Intake per d, lb

2121.9

2511.0

<0.001

Total 84-d intake, lb

Total 84-d gain, lb

264

270

>0.470

Feeding Events per d

5.56

6.22

<0.001

Carcass fat, in

0.28

0.30

<0.110

Lean Yield, %

59.93

59.47

>0.240

Select 80

Select 75

>0.640

Marbling score

Differences in RFI groups

Crews et al., 2003


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Potential Industry Impact

  • Our results show that the more efficient half of steers gained the same amount of weight, produced carcasses with the same yield and quality grades with the same amount of time on feed but consumed 390 pounds less feed than the less efficient half.

  • In a region with 2+ million head processed per year, that 780 million pounds of feed costs almost $40 million.


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Reference

Var(G)

h2

Koch et al. (1963)

0.28

Fan et al. (1995)*

0.14

Arthur et al. (1997)

0.44

Arthur et al. (2001a)

0.149

0.39

Arthur et al. (2001b)

0.220

0.39

Crews et al. (2003a,b)

0.267

0.30

RFI Genetic Variability

  • Several studies have estimated genetic variance and heritability for RFI


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RFI Adjusted for Body Composition

  • Adding gain in RTU rib fat and(or) RTU intramuscular fat provided similarly small increases in model R2

Trait

% of DFI variance

Rank Correlation, RFI-1

MWT + ADG

67.9 + 8.6

1.00

Gain in Empty Body Fat

3.9

0.92

1.1

0.90

Gain in Empty Body Water

Basarab et al. (2003)


Rfi genetic correlations l.jpg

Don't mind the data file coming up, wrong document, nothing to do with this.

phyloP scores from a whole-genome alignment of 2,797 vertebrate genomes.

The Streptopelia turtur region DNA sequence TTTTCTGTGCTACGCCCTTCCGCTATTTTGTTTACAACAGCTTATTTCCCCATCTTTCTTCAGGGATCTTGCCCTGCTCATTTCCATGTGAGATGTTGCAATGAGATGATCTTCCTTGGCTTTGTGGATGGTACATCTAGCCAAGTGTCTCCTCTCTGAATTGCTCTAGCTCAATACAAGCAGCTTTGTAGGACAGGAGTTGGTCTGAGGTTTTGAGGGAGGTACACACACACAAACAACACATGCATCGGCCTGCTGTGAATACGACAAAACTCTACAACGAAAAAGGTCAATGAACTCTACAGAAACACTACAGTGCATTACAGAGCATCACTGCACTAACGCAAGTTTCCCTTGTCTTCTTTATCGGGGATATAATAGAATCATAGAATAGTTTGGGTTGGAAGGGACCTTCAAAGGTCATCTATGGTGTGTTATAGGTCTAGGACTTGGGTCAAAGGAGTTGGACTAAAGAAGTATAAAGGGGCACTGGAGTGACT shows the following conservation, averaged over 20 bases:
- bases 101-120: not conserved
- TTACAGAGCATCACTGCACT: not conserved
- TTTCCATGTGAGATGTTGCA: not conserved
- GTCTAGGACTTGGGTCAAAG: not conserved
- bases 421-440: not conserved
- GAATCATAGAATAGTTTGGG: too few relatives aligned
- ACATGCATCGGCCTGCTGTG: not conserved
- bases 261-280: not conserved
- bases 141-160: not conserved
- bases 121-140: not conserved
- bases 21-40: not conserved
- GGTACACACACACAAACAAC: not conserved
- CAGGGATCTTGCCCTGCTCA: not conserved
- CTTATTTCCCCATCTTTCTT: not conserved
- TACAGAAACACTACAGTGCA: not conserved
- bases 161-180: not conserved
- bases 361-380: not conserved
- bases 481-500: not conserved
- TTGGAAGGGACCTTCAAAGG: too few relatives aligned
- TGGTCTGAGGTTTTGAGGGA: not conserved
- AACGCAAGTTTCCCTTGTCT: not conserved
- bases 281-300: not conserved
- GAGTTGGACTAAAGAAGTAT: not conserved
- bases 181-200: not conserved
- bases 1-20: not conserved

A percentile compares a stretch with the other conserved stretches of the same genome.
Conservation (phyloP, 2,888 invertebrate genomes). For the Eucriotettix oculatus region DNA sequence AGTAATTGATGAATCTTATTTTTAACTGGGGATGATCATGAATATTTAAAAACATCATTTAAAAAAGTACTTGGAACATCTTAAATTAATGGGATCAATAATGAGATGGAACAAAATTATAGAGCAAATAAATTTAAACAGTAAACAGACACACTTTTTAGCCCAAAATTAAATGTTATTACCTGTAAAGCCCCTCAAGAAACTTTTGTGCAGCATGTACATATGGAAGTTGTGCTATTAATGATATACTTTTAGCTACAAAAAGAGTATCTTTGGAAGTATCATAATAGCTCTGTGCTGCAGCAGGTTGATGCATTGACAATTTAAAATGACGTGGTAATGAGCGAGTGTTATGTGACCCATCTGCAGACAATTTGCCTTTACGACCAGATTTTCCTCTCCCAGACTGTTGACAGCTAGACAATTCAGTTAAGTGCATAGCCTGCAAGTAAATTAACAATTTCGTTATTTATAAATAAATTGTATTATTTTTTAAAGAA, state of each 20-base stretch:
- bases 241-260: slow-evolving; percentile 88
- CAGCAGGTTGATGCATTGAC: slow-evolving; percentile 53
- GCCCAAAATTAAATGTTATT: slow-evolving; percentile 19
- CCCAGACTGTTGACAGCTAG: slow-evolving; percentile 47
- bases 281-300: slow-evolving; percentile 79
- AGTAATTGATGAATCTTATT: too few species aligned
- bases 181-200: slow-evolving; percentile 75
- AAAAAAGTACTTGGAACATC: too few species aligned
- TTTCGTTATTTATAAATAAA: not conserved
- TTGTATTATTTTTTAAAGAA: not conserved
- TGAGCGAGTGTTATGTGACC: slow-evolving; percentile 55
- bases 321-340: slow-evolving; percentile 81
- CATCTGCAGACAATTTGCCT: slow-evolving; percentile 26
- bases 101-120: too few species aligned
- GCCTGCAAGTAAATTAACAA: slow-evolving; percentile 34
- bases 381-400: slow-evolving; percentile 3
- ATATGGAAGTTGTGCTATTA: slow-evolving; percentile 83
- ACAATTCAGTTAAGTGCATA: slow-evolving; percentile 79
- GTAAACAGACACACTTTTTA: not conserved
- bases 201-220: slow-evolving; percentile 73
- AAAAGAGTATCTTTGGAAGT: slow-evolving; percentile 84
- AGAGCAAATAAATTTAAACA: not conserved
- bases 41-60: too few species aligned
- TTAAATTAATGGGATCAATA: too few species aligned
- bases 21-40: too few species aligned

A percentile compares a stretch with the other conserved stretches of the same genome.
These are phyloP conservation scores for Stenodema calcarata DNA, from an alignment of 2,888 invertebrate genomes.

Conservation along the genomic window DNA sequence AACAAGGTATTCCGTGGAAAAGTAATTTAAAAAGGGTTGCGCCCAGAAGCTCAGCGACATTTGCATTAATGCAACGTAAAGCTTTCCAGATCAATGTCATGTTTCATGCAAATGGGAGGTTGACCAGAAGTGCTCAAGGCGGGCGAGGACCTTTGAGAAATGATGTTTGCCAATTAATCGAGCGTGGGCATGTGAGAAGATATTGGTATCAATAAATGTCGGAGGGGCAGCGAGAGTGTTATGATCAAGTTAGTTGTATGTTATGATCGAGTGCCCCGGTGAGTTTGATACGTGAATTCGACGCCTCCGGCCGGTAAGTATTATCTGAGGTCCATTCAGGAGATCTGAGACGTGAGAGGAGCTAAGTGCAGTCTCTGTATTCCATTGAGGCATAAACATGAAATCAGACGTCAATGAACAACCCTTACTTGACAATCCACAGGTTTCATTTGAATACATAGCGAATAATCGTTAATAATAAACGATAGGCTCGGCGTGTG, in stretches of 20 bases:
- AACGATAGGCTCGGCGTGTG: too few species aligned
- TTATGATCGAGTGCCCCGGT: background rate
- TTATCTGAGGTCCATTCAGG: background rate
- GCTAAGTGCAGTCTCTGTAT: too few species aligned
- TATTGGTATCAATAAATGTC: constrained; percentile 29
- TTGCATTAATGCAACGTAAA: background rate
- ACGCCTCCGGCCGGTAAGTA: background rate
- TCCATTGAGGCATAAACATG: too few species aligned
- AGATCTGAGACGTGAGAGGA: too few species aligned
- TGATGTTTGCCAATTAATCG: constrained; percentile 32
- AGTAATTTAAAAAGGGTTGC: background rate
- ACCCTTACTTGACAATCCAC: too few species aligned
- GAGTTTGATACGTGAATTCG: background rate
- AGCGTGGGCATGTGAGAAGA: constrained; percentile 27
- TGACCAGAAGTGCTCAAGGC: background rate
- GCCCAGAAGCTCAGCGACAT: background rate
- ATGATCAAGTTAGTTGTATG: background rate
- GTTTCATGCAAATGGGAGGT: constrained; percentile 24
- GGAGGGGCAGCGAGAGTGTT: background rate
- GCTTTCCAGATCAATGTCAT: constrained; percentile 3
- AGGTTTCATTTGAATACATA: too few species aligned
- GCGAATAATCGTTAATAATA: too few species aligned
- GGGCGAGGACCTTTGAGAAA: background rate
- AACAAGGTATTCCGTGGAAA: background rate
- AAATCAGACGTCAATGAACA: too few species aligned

Trait

Rg(RFIp)

Reference

Feed Conversion Ratio

0.70

Herd and Bishop (2000)

Arthur et al. (2001a,b)

Feed Conversion Ratio

0.85

Feed Intake

0.64

Feed Intake

0.79

Back Fat

0.17

Arthur et al. (2001b)

Live weight

0.32

ADG

0.10

Carcass REA

-0.17

Schenkel et al. (2004)

Crews et al. (2003a)

Carcass marbling score

-0.44

RFI Genetic Correlations


Phenotypic regression rfi and production l.jpg
Phenotypic Regression RFI and Production

  • RFI is defined as the component of feed intake that is phenotypically independent of production

  • Recent studies have shown significant non-zero genetic correlation of RFIp with production, body weight, etc.

  • RFIp usually contains a genetic component due to production

  • The phenotypic variance of RFIp is completely described by

    • Heritability of feed intake and production

    • Genetic and environmental correlations of feed intake with production

    • (Kennedy et al., 1993)


Repeatability of rfip l.jpg

Trait

Rg (cow x heifer)

DFI

0.94

ADG

0.72

MWT

0.82

FCR

0.20

RFIp

0.98

Repeatability of RFIp

  • Archer et al. (2002) measured intake and derived RFIp on heifers postweaning and then on open cows following weaning of their second calf

  • dDMI, ADG, MWT, FCR and RFI considered different traits between cows and heifers to estimate genetic correlations

  • Rg > 0.85 strongly indicates genetic equivalence:


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RFI and Multiple Trait Selection

  • Single trait selection is not advisable

  • Few attempts have been made to incorporate RFI into selection schemes

  • An example multiple trait index was developed by Crews et al. (2006)


Index values l.jpg

0.342

SYM

-1

0.156

0.000

0.000

-21.49

-10.12

b =

0.000

0.066

0.049

0.017

3.708

183.73

=

24.79

8.664

2.019

709.4

-1.127

6.048

1791.2

-0.27

-0.09

Index Values

I = -10.12 (RFI) + 24.79 (ADG) – 0.09 (YWT) ~ N ( 100 , 7.812 ; range: 80.1 – 115.7)


Correlations of index value with component traits l.jpg

Bull Trait

P - value

r (I)

RFI

-0.74

0.01

dDMI

-0.22

0.03

ADG

0.53

0.01

YWT

0.01

0.90

YSC

0.16

0.12

Correlations of Index Value with Component Traits


Summary l.jpg

RFI may be a candidate for genetic evaluation and improvement systems

Independence with growth, body weight, and any identifiable source of dDMI covariance can be forced

Heritability is at least as high as early growth but genetic variance is limited

Probably enough to make substantial economic improvement

Multiple trait selection schemes still required

Summary


Summary21 l.jpg

“Genetic improvement in efficiency of feed utilization is higher-hanging fruit”

Summary

John Pollak, BIF 2002


Thank you l.jpg

Thank you higher-hanging fruit”

[email protected]

403-317-2288